We are proud to have published over 190 original, informative, and inspiring articles spanning all aspects of marine biology, written by contributors ranging from world-famous ‘ocean elders’ to volunteers, and scientists at the start of their careers. I am also delighted to add that around 50% of material is written by MBA members themselves, making it very much ‘our’ magazine.

As well as contributing substantially to the MBA's charitable aims, another of the functions of the magazine is to bring articles from the mba's academic journals Journal of The Marine Biological Association and Marine Biodiversity Records to a wider readership.

Everything that makes it into print is of high quality, but I'd like to highlight the articles that I found particularly informative and gripping. And so, without further preamble, here is the Editor's top ten:

Big, Blue and beautiful by Sylvia Earle and Dan Laffoley

Top of the heap is a scary but at the same time inspiring piece by Sylvia Earle and Dan Laffoley. This article would be here even if Dr Earle were not one of the world’s best-known scientists. The authors urge the marine community to reset how we connect people to the ocean through technology (the digital ocean) and the use of hope spots to push forward on marine protection.

Oceans of change by Callum Roberts

I was very excited when Callum Roberts agreed to contribute to our very first edition. Some people write with an ability to transport you into a story. As well as being a first-class scientist, Callum Roberts is one such writer: a natural storyteller who weaves many strands into a fascinating tale of the history of fishing, and of the changes that humans have brought upon our seas.

‘Marine management’ – making an oxymoron more meaningful by Charles Sheppard

Sustainability is a human issue that requires those of us in wealthy countries to face uncomfortable truths about inequality and injustice. Charles Sheppard delivers a straight-talking broadside on the catastrophic consequences for the poorest parts of the world of the mismanagement of shallow seas. A provocative call for MPAs to be backed up by marine spatial planning.

Secretive sharks of the open ocean by David Sims

This is the story of how an Atlantic-wide science collaboration using the latest tracking technology revealed the overfishing of oceanic sharks, and is providing evidence for high seas protected areas. Find out more about Professor Sims work here.


Antarctic krill futures by Matthew Bunce

A highly engaging 'long read' by MBA Fellow Matthew Bunce. In this article we pull on our thermals and get a taste of life as a fisheries observer on a trawler in the storm-lashed South Atlantic, combined with an overview of the conservation challenges facing the southern ocean. Find out about the krill fishery and how it is regulated. The more sensitive among you may wish to skip the tragic story of a krill named Alan (Box 1).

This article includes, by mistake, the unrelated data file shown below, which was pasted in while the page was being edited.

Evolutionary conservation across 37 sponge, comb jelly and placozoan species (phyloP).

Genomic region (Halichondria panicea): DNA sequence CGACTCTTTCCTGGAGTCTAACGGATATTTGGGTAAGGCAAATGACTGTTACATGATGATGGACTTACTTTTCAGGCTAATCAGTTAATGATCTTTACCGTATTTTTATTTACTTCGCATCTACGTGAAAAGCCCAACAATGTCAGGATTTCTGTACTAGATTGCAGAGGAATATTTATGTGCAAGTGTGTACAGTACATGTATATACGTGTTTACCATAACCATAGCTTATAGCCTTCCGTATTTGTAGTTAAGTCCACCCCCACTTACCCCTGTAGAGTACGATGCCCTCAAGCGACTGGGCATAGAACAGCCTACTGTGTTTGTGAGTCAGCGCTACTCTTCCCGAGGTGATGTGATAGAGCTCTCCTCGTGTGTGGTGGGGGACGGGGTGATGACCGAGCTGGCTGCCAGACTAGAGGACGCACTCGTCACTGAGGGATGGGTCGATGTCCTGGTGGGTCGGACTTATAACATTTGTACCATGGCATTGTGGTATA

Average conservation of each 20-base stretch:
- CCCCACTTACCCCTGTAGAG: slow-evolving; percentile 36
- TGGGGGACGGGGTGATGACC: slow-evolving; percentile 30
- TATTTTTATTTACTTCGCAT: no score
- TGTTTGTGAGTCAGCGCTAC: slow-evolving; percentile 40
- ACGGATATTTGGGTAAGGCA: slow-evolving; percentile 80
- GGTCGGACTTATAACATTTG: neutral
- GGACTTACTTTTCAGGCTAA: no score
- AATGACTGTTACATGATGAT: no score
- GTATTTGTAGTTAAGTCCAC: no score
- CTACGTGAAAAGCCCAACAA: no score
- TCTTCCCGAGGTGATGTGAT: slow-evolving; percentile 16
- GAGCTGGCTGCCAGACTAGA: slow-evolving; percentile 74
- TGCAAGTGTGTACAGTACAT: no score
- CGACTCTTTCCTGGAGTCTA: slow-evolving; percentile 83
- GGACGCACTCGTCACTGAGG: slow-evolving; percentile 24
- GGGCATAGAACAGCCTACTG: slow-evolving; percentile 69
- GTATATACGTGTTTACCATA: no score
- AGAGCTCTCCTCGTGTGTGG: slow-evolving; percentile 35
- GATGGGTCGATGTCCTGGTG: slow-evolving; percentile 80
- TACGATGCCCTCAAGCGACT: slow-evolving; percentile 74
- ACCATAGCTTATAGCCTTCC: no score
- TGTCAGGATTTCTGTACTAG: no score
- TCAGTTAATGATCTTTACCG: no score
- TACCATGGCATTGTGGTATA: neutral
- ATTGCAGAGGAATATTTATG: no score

Bunce, M., (2019, October) Antarctic krill futures . The Marine Biologist, 13, 22. (Available online October 2020)

Fish poo and the climate challenge by Angel Martin

With a title like this, who could fail to read on? Drawing together various studies, Angela Martin summarizes the ways in which marine vertebrates capture and store carbon. Cumulatively, these mechanisms are significant contributors to Article 5 of the Paris agreement (conserve and enhance sinks of greenhouse gases); a clear policy driver to conserve marine ecosystems and enhance fish stocks.

Coral restoration in a warming world by Ian McLeod and Maxine Newlands.

Coral reef restoration at scale is emerging as a strategy to combat the coral reef crisis. Ian McLeod, Principal Research Officer at Centre for Tropical Water and Aquatic Ecosystem Research, James Cook University, gives the background on reef restoration science and projects around the world where this is being pushed forward. This article is in the latest edition of the magazine, dedicated to the UN Decade on Ecosystem Restoration.


Going for it: Paul Rose talks about opportunities, communication and pristine seas. Interview.

Full of energy and enthusiasm, explorer and broadcaster Paul Rose found his way into marine biology through an unorthodox route. If you love the sea and marine life but the academic path is not for you, be inspired by this article!

Too hot in paradise! by Michael White

Coral bleaching, storms and the near-collapse of a subsistence fishery hit a remote atoll in the Pacific. MBA member Michael White is a resident of Tongareva atoll in the Cook Islands and speaks for the isolated communities whose power to manage their own resources is crumbling in the – literally – rising tide of global environmental change. A chilling reminder of our collective responsibility for the state of our planet.

Evolution of the pelagic ecosystem: a history written in tiny teeth by Elizabeth Sibert

A compact and beautifully written article that not only gives a geological perspective on marine ecosystems, but also tells us a lot about present-day oceans.

There are many more great articles covering all of marine biology - do browse through the back issues here. I would love to know which are your favourite articles and the reasons you liked them. Do contact me if you have other comments about the magazine, and ideas for articles are always welcome.

The Marine Biologist magazine is one of the benefits of membership of the Marine Biological Association. Find out more about joining the MBA.

Guy Baker editor@mba.ac.uk